Merv's story

Merv had a happy childhood for the most part, although his father died when he was young. His mother re-partnered, resulting in younger stepbrothers. ‘Family life was pretty good, ‘cause I had my grandparents, my mother, and my nanna. They’re all pretty close, cousins and aunties and uncles.’

A couple of years into high school Merv began ‘hanging with the cool guys’, and ‘I started getting into trouble’.

‘Mum’s tried her best. I was just a rebel.’ He did make sure though, that his little brothers didn’t get into trouble themselves.

In the late 1970s, when Merv was 15 years old, he ended up in a juvenile detention centre on the outskirts of north-western Sydney. ‘It was like a military school. You had to march everywhere, you had to do what you’re told of course. Strict, very strict. As soon as you got there, you got your hair cut.’

Merv was allowed to do his studies by correspondence, which was only available to top students, and he dreamed of being an architect.

‘I wanted to go back to school ... After [the centre] I did go back to school, but I couldn’t take orders after that. My life just changed totally.’

A month or two after Merv was admitted, some of the boys teased him for not having a father, and ‘I went off my head a bit’. They were working in the garden at the time, and when Officer Dempster intervened, Merv threw a mattock at him. He missed, but Dempster took his privileges away.

A couple of days later, Dempster called him out, ‘and that’s when he started to touch me up. He goes, “you’re my boy now. If you don’t do what I tell you to do, well, I’ll make a lot of trouble for you”. That’s when he made me do oral sex with him’.

Dempster regularly forced Merv to fellate him. This happened in the ablutions block, when nobody else was around. ‘And about the fifth, sixth time, something like that ... I bit him.’ Dempster told him, ‘you’ll pay for that’, and sent him back to the dormitory.

Another couple of days passed, and then Dempster took Merv down to the isolation cells, ‘away from all the houses’. He was stripped down to his underpants, provided with a thin blanket, and left in the freezing cold cell for four days. During this time, he was subjected to several separate instances of prolonged rape by Dempster and three other officers.

‘They just came into the room, just held me down. Made me do oral sex ... Inserting their torch into me. Like I was screaming, crying, getting kneed in the body and that. Legs held down.’

When they left, ‘I was a mess, just in a ball, just crying, rocking myself back and forth’. This same kind of assault was repeated two more times.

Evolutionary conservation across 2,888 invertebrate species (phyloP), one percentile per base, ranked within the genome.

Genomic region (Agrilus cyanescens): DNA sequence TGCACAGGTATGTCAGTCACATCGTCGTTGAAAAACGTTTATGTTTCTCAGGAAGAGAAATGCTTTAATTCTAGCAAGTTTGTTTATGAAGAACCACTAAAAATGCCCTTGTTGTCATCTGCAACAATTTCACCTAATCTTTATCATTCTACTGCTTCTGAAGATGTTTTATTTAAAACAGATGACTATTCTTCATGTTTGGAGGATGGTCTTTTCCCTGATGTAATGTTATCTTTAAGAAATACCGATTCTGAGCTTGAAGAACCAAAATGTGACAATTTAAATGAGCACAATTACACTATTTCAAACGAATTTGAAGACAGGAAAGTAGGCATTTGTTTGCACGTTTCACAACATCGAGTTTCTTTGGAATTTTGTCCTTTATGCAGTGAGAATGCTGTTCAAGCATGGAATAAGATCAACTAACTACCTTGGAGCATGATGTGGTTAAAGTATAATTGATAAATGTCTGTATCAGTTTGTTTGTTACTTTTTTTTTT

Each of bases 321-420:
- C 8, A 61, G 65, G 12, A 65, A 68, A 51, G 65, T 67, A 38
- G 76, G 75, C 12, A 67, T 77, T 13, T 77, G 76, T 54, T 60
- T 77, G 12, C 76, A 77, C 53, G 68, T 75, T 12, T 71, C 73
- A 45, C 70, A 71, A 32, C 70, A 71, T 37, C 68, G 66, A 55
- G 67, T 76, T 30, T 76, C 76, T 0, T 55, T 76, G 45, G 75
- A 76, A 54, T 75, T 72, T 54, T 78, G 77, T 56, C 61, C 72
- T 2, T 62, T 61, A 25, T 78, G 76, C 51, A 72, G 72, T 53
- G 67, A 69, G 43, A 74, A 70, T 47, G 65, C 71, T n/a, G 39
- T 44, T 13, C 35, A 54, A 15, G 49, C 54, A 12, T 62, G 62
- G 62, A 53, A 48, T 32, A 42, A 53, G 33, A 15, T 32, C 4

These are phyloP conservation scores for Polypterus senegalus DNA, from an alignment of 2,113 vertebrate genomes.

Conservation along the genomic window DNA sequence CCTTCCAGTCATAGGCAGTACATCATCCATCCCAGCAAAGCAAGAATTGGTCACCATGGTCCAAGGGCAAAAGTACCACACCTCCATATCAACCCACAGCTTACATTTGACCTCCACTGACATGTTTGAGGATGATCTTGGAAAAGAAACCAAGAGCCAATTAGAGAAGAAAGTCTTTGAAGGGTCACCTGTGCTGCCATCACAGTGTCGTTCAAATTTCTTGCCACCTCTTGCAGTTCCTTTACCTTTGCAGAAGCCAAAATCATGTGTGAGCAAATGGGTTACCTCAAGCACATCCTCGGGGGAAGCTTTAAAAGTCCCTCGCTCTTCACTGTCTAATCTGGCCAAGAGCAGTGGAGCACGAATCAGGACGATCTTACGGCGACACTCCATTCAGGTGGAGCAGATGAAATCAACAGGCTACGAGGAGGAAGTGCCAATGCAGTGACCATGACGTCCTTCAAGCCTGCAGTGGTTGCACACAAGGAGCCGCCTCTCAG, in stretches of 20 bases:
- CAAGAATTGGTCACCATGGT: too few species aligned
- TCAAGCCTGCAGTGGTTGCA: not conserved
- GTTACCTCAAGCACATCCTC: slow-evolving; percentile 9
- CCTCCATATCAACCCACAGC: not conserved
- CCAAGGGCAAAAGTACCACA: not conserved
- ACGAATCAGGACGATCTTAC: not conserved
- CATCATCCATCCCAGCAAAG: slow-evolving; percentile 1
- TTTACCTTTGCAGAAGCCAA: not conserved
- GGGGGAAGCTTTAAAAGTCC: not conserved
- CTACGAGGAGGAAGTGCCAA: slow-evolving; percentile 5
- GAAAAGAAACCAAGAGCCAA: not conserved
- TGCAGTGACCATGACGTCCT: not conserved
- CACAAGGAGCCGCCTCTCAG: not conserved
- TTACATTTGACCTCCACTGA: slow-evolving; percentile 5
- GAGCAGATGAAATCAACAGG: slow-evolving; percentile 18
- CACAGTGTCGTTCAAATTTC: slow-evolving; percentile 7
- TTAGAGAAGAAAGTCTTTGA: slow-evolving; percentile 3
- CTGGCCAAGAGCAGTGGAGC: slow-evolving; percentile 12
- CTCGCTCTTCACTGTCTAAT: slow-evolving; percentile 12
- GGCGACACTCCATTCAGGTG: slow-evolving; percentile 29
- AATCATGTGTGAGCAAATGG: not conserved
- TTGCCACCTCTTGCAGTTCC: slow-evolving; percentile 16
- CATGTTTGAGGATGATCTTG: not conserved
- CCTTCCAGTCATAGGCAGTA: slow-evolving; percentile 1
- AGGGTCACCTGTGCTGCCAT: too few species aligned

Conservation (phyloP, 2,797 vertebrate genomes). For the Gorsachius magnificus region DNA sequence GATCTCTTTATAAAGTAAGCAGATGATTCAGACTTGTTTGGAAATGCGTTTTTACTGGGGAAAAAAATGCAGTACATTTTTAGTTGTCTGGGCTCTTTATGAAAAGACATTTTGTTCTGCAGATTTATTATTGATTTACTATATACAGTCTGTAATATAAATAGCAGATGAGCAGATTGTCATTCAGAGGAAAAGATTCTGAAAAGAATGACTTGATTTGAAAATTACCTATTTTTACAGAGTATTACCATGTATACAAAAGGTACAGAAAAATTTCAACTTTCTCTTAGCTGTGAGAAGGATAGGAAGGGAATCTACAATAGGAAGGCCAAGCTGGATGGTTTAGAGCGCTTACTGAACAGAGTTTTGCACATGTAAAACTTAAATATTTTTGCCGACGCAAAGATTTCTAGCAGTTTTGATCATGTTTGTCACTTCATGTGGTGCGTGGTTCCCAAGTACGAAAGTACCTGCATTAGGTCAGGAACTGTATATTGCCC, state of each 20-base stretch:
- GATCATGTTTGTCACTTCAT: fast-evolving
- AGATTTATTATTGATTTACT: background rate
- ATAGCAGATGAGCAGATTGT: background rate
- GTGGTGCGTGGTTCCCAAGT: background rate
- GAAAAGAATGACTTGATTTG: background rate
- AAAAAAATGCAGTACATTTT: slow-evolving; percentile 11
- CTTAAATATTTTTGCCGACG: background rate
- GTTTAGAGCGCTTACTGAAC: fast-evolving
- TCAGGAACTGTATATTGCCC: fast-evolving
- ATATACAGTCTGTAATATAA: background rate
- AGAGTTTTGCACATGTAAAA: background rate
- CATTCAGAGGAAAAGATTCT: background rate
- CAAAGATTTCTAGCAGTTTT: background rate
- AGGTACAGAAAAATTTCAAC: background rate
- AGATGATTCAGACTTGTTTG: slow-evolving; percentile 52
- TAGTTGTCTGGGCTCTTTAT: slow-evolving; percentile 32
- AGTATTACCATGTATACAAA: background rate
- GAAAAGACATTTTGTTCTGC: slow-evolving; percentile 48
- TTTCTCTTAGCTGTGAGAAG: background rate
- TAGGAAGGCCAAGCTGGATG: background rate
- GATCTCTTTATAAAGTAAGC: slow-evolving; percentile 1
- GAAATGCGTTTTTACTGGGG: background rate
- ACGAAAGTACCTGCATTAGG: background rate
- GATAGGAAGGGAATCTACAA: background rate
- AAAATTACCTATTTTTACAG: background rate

To cope, ‘in my mind, I just said to myself, right, I’m a prisoner of war’. Merv had always liked history, and picturing himself in the Vietnam War helped him dissociate – ‘my mind just drifted away from there’.

After the officers had finished with him, he was sent back to his dormitory. He was ordered to tell the other boys that he had been away on leave, and ‘if you say anything, this is going to happen to you more often’.

Dempster continued to sexually abuse Merv. He was taken to Dempster’s home and made to perform oral sex, with threats that Dempster would set his dog on him if he did not comply.

Two weeks later, ‘that’s when I bit him again. And I turned around, and I had a shiv.’ Merv threatened to kill Dempster. ‘He sort of left me alone after that.’

One of the other officers who had assaulted Merv in isolation once tried to abuse him again, in the swimming pool, ‘feeling me up’. When Merv objected, other people intervened to stop it.

Merv eventually left the centre, and was sent to a different boys’ home. He told the Royal Commission that he was no longer vulnerable by this stage, and was not abused there. He spent time in prison as an adult, but had not been incarcerated for many years.

His experiences in detention left Merv with significant anger issues, and he abused marijuana, LSD and alcohol from a young age. His excessive alcohol consumption lead to many fights, and frequent drunk driving.

Realising that ‘one day, I’m going to go too far’, he’d given up drinking a decade previously, without any support. He was two years sober before he recognised that he had used his drinking to try and block out memories of the abuse.

Merv told his wife about the sexual abuse when he was in his late 20s. He has never disclosed the abuse to his mother, but still has a good relationship with her and his siblings.

Before hearing about the work of the Commission, Merv had not thought of taking any legal action about the abuse. He is now engaged with a private legal firm regarding compensation, and wants to report the officers who abused him to police.

Merv continues working through his experiences in detention, and the impacts these have had on his life. Recently, he has engaged with counselling, and he also attends a support group for male survivors of child sexual abuse. He finds it good to speak with others who have been through similar experiences.

‘When I got out of the boys’ home, one of the first things I done is went to the library and got a book out on Sigmund Freud, to study psychology. To me, they stuffed my mind up.’

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